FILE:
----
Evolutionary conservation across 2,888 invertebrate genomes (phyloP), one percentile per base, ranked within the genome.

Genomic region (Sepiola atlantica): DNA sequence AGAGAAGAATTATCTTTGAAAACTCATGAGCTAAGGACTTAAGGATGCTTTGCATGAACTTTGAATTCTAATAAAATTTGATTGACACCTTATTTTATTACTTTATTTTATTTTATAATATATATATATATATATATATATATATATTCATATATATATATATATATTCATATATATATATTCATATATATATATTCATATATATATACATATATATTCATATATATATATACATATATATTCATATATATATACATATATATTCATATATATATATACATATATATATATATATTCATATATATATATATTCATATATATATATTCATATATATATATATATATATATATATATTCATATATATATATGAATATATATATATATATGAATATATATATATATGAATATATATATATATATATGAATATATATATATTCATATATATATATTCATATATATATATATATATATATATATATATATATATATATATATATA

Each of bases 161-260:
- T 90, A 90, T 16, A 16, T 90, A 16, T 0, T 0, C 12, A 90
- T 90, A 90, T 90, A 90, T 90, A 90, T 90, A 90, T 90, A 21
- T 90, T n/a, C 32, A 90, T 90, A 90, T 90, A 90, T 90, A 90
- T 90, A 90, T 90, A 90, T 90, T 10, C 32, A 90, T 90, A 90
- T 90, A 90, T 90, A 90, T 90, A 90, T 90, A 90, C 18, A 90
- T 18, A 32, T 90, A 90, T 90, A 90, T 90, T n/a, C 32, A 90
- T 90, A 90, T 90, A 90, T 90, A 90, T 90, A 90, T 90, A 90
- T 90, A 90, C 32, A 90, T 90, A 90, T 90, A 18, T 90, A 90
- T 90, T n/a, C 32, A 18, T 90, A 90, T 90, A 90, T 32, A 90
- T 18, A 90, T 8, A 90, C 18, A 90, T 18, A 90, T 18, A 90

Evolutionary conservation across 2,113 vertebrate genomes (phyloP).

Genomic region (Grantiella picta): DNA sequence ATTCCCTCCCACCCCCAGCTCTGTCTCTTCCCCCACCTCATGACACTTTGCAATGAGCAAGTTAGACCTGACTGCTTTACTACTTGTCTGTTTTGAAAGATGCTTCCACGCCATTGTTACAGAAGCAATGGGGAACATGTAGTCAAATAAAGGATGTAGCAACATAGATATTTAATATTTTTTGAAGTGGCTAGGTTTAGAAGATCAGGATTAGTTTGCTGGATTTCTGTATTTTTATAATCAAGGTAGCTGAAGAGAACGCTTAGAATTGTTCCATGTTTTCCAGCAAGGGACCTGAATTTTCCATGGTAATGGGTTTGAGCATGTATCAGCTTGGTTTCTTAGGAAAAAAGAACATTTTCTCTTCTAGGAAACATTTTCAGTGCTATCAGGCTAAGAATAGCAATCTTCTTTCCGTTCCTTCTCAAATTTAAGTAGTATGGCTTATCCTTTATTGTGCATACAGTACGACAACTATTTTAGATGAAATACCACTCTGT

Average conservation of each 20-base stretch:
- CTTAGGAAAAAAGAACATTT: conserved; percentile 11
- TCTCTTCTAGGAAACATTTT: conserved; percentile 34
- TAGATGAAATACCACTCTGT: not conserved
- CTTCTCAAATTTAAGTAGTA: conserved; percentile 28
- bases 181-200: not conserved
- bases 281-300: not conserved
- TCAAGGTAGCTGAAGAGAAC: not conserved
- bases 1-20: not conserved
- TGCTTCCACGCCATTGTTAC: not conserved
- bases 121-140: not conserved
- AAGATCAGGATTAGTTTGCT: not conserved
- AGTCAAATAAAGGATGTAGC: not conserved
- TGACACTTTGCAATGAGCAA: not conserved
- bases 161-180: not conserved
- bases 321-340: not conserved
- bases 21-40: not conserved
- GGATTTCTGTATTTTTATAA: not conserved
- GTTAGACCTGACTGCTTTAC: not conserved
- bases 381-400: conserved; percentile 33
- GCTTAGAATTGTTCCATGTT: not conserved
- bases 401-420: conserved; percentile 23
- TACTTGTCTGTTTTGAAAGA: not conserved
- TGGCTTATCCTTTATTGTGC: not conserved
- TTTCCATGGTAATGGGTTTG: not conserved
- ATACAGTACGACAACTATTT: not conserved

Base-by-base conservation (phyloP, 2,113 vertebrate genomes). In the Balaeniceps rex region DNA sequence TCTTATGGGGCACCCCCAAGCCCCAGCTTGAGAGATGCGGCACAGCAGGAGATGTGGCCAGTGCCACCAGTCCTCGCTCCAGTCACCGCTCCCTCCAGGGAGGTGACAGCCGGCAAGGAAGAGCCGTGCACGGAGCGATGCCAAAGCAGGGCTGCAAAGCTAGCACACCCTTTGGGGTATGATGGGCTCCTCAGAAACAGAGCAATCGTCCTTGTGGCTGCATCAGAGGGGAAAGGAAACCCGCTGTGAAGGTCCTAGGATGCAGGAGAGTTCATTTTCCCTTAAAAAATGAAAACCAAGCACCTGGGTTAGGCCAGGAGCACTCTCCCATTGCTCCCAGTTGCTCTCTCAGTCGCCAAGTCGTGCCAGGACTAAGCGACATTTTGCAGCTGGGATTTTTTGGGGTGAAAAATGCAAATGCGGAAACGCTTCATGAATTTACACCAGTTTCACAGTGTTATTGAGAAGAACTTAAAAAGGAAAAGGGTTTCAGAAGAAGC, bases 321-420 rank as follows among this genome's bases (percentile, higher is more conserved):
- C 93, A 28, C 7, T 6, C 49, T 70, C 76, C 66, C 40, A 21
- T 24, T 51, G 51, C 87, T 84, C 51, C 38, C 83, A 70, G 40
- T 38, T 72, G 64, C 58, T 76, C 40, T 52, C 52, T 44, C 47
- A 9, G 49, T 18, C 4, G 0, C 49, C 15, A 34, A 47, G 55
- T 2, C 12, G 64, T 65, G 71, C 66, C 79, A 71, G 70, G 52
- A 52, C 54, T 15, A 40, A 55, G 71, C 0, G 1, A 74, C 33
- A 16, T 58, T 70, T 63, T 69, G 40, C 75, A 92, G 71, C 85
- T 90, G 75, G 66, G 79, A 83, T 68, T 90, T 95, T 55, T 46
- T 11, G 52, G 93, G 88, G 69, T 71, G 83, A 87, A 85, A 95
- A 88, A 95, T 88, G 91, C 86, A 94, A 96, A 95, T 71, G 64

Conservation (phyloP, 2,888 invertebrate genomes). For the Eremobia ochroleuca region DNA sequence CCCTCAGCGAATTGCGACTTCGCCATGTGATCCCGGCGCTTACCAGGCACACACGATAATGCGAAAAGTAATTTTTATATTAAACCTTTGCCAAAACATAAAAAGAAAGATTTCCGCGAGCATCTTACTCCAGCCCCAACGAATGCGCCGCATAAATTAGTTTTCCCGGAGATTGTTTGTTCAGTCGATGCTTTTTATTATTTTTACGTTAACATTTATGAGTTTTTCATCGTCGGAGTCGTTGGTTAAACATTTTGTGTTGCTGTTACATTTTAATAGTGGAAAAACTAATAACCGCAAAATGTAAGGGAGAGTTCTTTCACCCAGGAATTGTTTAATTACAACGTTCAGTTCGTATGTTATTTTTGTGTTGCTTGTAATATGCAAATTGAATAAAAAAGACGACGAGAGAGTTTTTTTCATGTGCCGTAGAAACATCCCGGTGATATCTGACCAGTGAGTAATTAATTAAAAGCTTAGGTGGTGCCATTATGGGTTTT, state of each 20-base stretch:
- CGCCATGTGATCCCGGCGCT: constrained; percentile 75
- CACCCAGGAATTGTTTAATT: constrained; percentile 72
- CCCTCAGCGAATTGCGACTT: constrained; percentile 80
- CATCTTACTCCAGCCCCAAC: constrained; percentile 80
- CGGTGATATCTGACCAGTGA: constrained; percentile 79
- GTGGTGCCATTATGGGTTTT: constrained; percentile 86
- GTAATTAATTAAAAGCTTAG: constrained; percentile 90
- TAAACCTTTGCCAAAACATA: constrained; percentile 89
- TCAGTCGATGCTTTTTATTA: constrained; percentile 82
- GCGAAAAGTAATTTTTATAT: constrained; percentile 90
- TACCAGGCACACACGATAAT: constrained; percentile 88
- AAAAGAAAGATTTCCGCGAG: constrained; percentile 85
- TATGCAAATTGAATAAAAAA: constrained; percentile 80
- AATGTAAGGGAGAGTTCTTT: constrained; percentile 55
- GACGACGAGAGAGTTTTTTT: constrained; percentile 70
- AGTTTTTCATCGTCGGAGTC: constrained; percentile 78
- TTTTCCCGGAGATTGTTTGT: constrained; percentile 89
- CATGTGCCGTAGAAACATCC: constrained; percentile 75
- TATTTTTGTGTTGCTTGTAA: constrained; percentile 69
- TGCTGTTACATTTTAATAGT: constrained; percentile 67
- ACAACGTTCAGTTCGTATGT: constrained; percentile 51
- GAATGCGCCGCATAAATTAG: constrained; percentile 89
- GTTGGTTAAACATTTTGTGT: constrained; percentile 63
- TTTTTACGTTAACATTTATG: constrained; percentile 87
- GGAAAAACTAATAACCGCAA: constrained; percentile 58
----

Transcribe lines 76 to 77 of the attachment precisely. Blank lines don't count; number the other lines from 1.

- GTTGGTTAAACATTTTGTGT: constrained; percentile 63
- TTTTTACGTTAACATTTATG: constrained; percentile 87